By Chris Jenkins – @bychrisjenkins
Hard to believe, but it’s almost that time again, gang. Hope you enjoyed some summer weekends without the early morning angst and elation, because that’s all about to end. With less than a week to go until Friday’s season opener against Leicester, here are five key questions facing The Arsenal:
1) Will the club take decisive action on Alexis’ situation?
Alexis Sanchez - Arsenal FC
Alexis Sanchez

You can make a surprisingly rational case for letting Arsenal’s best player go into his final contract year without a new deal. The thought process goes something like this: Arsenal needs to be back in the Champions League – not just for competitive purposes, and not just for the media rights revenue that comes with it, but also to gain leverage in upcoming negotiations with the companies that sponsor them. By keeping Alexis, Arsenal can field a strong enough attacking force that it should be able to finish in the top four.

But that’s terrible long-term business. Watching a potential 50 million pound-plus asset walk out the door for free next summer would be inexcusable.
So, here’s what I’d do: Offer Alexis what PSG is paying Neymar — about 26 million pounds a year, according to reports. Make the contract offer only two years because Alexis is 28 years old, and is going to run himself into the ground at some point. That’s the final offer, with a strict deadline attached. If he takes it, great. If not, sell him. And if you have to choose between selling him to a Premier League rival and a big club in another country, take the offer from the other country, even if it’s for less money.
Thomas Lemar and Riyad Mahrez are potential replacements who apparently could be available at the right price. Neither one is the complete player that Alexis is, but they’re players who can contribute.
The bigger-picture worry here is that this isn’t the only contract concern hanging over Arsenal. Ozil, Oxlade-Chamberlain and several others have to be signed or sold before the end of August. The longer Arsenal waits to sign or sell any of these players, the fewer good options and less leverage they have. This, more than anything else, underlines Arsenal’s need for a strong director of football.
2) How will Arsenal handle good teams who press them?
Without Santi Cazorla’s steadying presence in the deep midfield, opposing teams’ game plan against Arsenal has been relatively simple for the past few years: press them high, wait for Arsenal to give the ball away, and pounce.
Cazorla is 32, and it still isn’t clear when he’ll return from injury, or what he’ll be able to contribute when he does. This is a shortcoming that should have been addressed in the transfer market right away this summer – or last summer, for that matter.
Arsenal has some decent midfielders who can drop deep and pick up the ball, but there isn’t a player on Arsenal’s roster who can match Cazorla’s steady ball possession and passing skill. And when it comes to building from the back under pressure, Cech and his defenders have to be better, too.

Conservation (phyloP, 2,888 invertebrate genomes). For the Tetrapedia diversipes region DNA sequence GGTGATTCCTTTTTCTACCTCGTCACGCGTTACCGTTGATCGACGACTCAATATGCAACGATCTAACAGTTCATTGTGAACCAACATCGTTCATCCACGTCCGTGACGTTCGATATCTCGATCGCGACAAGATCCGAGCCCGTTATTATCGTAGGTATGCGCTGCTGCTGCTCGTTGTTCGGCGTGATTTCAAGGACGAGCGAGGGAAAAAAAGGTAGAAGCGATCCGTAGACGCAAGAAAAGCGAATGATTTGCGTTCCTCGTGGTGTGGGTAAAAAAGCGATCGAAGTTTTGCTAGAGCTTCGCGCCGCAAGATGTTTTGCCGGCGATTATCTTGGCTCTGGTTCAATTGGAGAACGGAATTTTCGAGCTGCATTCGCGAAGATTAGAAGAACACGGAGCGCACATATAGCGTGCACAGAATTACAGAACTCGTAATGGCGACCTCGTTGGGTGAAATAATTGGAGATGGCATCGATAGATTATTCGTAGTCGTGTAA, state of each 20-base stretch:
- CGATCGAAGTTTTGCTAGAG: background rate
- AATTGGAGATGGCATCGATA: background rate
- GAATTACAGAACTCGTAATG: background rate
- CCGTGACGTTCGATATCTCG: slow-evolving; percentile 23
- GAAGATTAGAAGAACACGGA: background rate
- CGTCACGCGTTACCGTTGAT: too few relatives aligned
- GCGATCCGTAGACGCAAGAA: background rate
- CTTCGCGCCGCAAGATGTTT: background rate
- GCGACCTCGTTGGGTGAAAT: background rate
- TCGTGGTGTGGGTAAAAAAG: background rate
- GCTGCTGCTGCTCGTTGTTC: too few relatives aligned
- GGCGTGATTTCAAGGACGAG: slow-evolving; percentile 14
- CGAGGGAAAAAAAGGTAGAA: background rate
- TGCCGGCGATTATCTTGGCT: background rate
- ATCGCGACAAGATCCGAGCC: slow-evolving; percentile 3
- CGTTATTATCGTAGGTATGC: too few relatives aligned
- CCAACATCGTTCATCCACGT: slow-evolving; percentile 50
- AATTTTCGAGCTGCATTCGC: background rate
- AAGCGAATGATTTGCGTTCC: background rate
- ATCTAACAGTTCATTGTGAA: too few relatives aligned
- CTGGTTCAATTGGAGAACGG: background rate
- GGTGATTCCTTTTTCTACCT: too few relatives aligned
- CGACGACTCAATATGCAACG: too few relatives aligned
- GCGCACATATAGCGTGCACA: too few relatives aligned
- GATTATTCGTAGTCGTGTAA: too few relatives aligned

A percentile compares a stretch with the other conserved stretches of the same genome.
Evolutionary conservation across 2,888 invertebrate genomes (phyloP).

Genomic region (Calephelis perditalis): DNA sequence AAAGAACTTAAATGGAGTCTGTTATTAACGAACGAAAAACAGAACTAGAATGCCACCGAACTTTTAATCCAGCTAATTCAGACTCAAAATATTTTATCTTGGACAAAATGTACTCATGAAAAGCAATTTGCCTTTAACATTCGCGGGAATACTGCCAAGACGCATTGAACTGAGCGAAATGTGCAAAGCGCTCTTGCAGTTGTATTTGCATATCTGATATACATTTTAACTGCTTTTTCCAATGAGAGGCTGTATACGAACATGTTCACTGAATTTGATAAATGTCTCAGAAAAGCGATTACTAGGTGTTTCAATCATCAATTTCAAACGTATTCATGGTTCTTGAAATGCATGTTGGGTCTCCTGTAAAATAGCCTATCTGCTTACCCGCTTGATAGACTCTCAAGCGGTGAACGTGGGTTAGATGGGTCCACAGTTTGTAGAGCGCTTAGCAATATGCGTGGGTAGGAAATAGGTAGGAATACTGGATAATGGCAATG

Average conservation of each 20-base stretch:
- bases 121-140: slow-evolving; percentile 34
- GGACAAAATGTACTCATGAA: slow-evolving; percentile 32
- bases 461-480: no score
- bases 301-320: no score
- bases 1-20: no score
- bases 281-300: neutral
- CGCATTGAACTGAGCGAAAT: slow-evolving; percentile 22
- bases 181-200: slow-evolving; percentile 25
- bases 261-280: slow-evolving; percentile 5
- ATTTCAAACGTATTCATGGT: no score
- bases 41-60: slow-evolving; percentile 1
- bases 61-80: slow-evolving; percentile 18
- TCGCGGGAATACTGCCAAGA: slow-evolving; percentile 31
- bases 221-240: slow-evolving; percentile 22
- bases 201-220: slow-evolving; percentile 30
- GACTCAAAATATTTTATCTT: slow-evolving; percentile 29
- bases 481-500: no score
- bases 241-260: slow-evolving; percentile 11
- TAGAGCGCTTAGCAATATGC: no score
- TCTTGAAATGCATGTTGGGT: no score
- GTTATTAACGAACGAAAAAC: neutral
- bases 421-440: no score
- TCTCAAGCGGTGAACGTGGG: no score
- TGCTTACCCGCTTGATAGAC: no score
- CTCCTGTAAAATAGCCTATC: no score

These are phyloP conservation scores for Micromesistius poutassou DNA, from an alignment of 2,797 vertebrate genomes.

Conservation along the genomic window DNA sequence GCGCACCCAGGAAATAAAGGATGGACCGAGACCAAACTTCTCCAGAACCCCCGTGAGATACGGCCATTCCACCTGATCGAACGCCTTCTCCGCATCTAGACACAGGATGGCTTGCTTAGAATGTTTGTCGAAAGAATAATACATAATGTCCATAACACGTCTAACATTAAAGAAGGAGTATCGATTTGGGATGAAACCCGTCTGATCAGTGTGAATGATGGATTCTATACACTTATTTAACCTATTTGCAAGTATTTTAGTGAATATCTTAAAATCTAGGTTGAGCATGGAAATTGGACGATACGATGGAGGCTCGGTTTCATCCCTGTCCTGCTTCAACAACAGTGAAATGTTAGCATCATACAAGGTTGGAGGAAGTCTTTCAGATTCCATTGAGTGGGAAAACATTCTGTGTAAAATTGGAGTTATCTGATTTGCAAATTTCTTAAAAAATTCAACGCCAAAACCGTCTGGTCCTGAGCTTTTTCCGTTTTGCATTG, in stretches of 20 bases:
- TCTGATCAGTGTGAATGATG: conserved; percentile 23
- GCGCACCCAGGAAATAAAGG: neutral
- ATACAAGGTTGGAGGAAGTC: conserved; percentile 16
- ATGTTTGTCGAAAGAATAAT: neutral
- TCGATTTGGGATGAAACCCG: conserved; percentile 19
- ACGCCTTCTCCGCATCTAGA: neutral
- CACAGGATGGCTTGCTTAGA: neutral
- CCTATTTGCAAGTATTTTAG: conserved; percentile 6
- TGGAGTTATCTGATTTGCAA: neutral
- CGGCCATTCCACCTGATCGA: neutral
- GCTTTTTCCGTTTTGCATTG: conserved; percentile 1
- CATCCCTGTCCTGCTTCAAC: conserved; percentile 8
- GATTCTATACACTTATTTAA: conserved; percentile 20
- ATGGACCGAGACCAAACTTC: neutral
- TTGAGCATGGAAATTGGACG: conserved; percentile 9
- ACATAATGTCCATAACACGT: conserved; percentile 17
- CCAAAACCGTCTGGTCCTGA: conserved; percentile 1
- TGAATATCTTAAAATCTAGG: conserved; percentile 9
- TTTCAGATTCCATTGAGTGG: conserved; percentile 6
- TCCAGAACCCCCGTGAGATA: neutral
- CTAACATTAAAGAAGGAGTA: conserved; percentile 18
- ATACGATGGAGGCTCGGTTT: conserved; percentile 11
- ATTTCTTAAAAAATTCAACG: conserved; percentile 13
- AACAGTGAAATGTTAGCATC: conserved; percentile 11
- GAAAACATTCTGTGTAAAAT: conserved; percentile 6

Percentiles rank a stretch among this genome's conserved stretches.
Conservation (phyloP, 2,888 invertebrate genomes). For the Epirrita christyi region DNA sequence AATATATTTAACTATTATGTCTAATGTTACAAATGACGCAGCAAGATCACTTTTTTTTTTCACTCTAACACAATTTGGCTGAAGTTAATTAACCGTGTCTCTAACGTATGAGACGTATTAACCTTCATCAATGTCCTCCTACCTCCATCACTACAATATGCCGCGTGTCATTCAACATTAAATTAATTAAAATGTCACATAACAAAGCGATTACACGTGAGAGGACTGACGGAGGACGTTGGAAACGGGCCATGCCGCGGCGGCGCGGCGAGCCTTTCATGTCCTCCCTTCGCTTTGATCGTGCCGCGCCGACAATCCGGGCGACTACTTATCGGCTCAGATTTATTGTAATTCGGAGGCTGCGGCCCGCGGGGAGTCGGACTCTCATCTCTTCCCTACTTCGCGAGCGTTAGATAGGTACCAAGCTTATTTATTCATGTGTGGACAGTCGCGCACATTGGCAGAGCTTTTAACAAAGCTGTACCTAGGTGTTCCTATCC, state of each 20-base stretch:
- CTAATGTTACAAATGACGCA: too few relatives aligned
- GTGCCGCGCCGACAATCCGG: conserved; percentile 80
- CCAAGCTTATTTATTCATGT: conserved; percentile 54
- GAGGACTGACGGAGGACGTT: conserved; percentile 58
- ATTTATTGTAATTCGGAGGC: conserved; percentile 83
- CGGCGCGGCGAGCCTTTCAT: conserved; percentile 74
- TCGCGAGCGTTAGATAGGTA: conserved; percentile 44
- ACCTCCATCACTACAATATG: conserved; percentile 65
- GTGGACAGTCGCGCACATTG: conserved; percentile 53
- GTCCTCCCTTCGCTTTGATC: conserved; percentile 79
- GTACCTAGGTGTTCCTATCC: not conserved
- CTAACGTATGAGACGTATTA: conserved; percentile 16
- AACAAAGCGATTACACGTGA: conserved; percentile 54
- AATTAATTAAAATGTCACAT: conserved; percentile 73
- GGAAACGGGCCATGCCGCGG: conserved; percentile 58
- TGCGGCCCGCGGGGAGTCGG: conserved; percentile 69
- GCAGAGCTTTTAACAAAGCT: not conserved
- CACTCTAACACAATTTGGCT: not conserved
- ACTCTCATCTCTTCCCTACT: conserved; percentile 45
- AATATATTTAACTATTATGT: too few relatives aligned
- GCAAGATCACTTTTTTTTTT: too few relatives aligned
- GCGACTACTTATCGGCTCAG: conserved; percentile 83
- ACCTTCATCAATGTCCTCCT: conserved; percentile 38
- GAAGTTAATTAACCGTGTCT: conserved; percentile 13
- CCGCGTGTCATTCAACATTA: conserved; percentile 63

As it stands now, Arsenal basically has to play Giroud against good teams who press. If Cech is forced to kick the ball long instead of trying to build from the back against intense pressure, Giroud is the only Arsenal player who can bring a long ball down and hold it up until help arrives. That’s fine, but you give up speed when you play Giroud as a forward, and that limits your ability to counterattack.
3) How much time will the new signings need to settle in and make an impact?
Lacazette was just OK in Sunday’s Community Shield match against Chelsea, and he might need some time to settle in to a new team and a new league. And that’s OK. There are so few elite strikers in the world, they rarely become available and they cost a fortune when they do. (Cough, cough, Neymar, cough, cough.) In that context, the Lacazette signing was a great piece of business by Arsenal.
But how about Sead Kolašinac? Arsenal’s “other” significant signing looked like be belonged right away. He’s fast, he can handle the ball under pressure and he has a ton of upper body strength. Apparently, he can score on set pieces, too, as he showed in the Community Shield match. It’s still not clear how good he is as a one-on-one defender, but I’m excited to find out. Wenger needs to find a way to get him on the field for now.
4) Who’s going elsewhere before the end of the month?
There are obvious candidates like Gibbs and Lucas Perez, but the tough choice is at forward. It has been suggested that Arsenal will receive offers for Danny Welbeck, but it’d be bonkers to sell him. As you saw in the Community Shield match, his combination of pace and ballhandling is elite when he’s fully healthy. And you can’t sell Giroud, because he just does so many things well.
So … sorry, Theo, but it’s about that time. Walcott has speed, gives good effort, and he’s a decent finisher when he’s at his best. But he too often loses the ball in his feet, something you don’t see as much with players like Welbeck and Iwobi. For Arsenal to have the “possession with a purpose” that they need to be successful, you can’t just give the ball away in the box. The same rationale could be made for selling Aaron Ramsey, an incredibly skilled player who just gives the ball away too often by trying to do something spectacular.
5) Are there reasons for optimism?
Heck, yeah. The concern about identifying a deep-lying midfielder who can handle pressure is significant and must be solved. The uncertainty about Alexis has to be resolved, too. But there are a bunch of nice options in defense, and enough attacking talent to be dangerous. If Arsenal consistently beats the teams it should, and can raise its level against better teams, a return to the top four is easily achievable.

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